Transient over voltages and voltage surges can occur due to a plurality of factors, to include, but are not limited to, internal anomalies and external anomalies such as, lightning strikes, circuit overloads, power company grid activity, temporary or permanent failure of the neutral conductor, recovery from brown-outs, black-outs and circuit interruption by simple human error. Since transient over voltages and voltage surges are very common, but difficult to predict, it is imperative to have a TVSS device on line at all times protecting the targeted piece of electrical equipment or circuit. To leave the equipment unprotected can result in a devastating consequence wherein the equipment is temporarily brought off-line, severely damaged or completely destroyed. This result could be detrimental to hospitals, police, fire and rescue units, the military and other critical functioning entities who can not afford to be “off-line” for any period of time. It is therefore critical to suppress these surges and anomalies and minimize their effect on the electrical equipment they are charged to protect.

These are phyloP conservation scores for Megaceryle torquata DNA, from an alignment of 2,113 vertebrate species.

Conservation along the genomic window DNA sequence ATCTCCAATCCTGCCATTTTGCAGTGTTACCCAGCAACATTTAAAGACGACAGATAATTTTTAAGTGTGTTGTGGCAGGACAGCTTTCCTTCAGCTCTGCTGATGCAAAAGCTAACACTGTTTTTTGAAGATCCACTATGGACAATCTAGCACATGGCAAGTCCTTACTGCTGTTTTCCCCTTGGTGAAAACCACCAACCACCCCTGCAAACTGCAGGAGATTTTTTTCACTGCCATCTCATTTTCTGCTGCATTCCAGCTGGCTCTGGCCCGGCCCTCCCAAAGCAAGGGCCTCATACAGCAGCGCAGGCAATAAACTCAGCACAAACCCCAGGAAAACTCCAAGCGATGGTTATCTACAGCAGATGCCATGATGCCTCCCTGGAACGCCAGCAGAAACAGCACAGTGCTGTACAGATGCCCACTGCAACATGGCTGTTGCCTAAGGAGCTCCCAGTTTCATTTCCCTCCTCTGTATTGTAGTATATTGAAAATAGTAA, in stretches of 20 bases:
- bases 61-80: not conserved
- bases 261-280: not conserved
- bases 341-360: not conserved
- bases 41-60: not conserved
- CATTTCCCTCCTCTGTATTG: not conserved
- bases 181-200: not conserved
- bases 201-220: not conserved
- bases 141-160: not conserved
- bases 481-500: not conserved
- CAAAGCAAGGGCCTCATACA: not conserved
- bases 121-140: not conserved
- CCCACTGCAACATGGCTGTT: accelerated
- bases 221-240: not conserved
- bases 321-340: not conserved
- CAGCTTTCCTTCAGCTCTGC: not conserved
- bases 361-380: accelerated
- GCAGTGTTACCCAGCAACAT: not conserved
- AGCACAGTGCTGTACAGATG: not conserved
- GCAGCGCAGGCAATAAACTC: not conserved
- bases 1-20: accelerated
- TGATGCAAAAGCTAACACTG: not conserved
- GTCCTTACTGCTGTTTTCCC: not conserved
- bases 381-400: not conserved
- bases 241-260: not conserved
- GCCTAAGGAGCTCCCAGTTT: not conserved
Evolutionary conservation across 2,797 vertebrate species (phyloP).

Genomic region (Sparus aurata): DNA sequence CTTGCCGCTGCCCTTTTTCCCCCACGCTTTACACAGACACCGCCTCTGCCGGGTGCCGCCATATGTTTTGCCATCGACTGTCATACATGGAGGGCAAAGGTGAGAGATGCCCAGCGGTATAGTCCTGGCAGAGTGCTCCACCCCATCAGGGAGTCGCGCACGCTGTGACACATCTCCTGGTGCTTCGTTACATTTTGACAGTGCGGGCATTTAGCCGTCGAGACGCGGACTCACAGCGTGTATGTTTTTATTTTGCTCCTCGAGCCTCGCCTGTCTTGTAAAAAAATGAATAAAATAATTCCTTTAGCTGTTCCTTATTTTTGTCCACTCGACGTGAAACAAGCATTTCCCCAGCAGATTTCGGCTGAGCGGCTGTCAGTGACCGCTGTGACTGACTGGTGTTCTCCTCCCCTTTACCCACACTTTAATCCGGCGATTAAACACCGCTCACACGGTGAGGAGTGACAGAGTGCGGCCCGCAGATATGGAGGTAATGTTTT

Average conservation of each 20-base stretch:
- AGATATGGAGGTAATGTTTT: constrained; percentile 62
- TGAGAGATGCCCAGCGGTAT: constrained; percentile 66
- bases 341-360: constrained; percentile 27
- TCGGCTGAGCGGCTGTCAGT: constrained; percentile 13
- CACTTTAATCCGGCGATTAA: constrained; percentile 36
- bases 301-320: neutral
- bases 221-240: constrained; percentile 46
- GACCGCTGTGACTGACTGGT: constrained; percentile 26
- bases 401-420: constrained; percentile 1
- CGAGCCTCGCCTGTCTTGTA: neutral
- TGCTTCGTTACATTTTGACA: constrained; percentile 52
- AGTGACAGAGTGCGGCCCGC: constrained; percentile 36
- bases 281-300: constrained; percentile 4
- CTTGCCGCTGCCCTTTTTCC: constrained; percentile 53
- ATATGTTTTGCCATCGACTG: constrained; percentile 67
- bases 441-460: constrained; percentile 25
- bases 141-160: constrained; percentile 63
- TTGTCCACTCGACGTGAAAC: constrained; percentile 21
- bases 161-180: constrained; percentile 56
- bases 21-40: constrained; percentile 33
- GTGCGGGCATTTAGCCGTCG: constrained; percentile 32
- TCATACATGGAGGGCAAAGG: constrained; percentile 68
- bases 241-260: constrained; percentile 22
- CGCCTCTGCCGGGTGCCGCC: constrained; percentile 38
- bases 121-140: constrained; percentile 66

It is understandable however, that even the best, most complex, most redundant TVSS devices are not one hundred percent effective against all electrical line surges and transient anomalies. However, suppressing as many of these surges and transients as possible will most likely result in a longer life to the electrical equipment that the TVSS device is protecting and also help to minimize any possible “down-time”.
Many TVSS devices, and in particular solid state devices, employ metal oxide varistors (MOVs) to provide for a non-linear voltage-current relationship for handling the surge suppression. However, other TVSS devices exist which employ silicon avalanche diodes (SADs), zener diodes, selenium cells and high voltage capacitors for surge suppression. In other TVSS devices, gas discharge tubes are employed for the surge suppression component. MOV designed TVSS devices are favored over many other surge suppression components due to their ability to be used in low voltage applications, such as, for example, AC power distribution systems having a normal and nominal operating voltage less than or about 600 volts AC (600 VAC).